Keywords: oxidation pond, ravi pollution, river water quality, wastewater treatmentProcedia PDF Downloads 219
67 Wastewater Treatment Using Microalgae
Authors: Chigbo Ikechukwu Emmanuel
Abstract:Microalgae can be used for tertiary treatment of wastewater due to their capacity to assimilate nutrients. The pH increase which is mediated by the growing algae also induces phosphorus precipitation and ammonia stripping to the air, and may in addition act disinfecting on the wastewater. Domestic wastewater is ideal for algal growth since it contains high concentrations of all necessary nutrients. The growth limiting factor is rather light, especially at higher latitudes. The most important operational factors for successful wastewater treatment with microalgae are depth, turbulence and hydraulic retention time.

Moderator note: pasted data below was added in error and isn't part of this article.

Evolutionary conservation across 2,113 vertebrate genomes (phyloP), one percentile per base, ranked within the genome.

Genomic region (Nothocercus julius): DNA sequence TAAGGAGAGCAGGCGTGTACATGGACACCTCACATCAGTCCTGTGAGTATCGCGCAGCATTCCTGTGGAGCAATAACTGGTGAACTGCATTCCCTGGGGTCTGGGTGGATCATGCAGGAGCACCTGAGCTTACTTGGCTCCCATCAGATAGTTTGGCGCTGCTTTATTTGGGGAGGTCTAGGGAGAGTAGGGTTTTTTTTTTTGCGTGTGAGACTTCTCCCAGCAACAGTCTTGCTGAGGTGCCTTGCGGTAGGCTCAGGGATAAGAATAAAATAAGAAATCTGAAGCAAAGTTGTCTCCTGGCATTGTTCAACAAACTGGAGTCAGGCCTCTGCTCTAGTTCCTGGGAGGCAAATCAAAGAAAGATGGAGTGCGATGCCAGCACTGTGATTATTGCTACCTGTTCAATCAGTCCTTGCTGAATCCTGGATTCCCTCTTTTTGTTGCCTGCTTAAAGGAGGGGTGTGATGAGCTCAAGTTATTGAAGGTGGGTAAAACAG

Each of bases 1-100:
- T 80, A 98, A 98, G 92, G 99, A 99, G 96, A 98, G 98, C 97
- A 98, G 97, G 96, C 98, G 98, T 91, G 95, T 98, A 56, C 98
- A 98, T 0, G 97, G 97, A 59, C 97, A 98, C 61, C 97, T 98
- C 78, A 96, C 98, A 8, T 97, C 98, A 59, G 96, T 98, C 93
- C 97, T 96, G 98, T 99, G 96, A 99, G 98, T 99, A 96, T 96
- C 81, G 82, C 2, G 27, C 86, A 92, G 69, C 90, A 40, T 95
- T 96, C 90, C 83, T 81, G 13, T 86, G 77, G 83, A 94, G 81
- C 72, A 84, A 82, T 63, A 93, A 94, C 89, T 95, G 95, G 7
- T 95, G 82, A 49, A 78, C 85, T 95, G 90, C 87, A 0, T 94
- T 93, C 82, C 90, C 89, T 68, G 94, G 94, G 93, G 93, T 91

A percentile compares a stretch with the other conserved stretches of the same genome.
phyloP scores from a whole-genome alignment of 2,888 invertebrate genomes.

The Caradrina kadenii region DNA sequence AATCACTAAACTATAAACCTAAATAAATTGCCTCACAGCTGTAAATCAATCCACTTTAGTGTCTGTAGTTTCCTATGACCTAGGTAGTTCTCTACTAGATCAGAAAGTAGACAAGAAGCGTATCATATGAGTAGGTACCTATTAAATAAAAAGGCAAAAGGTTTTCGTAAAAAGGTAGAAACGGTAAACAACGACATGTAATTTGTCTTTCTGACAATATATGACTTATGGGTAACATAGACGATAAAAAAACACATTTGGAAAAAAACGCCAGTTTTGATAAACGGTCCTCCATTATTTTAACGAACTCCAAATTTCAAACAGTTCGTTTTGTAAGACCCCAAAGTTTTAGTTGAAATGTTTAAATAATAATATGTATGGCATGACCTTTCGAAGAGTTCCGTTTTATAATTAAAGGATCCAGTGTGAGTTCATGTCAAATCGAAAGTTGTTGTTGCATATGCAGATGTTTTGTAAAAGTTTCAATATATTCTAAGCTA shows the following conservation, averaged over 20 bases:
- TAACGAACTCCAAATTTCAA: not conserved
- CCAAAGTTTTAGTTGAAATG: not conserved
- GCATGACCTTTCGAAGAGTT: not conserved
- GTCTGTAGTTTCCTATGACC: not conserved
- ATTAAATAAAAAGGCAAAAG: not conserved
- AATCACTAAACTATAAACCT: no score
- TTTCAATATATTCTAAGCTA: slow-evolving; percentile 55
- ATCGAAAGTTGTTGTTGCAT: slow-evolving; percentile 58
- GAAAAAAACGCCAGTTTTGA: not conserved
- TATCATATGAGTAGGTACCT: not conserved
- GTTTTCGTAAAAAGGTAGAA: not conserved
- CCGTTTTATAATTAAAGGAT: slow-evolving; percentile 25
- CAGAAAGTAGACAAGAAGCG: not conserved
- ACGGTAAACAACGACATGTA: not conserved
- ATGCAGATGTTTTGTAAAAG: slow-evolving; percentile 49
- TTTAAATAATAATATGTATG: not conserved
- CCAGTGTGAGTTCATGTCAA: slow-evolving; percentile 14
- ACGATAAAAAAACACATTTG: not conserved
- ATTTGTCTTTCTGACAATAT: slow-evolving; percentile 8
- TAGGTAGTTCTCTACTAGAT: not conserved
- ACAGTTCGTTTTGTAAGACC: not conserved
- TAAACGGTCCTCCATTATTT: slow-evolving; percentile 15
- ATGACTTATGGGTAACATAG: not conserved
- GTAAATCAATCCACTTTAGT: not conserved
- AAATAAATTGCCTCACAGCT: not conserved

Keywords: microalgae, wastewater treatment, phosphorus, nitrogen, light, operation, ponds, growthProcedia PDF Downloads 395
66 Transboundary Pollution after Natural Disasters: Scenario Analyses for Uranium at Kyrgyzstan-Uzbekistan Border
Authors: Fengqing Li, Petra Schneider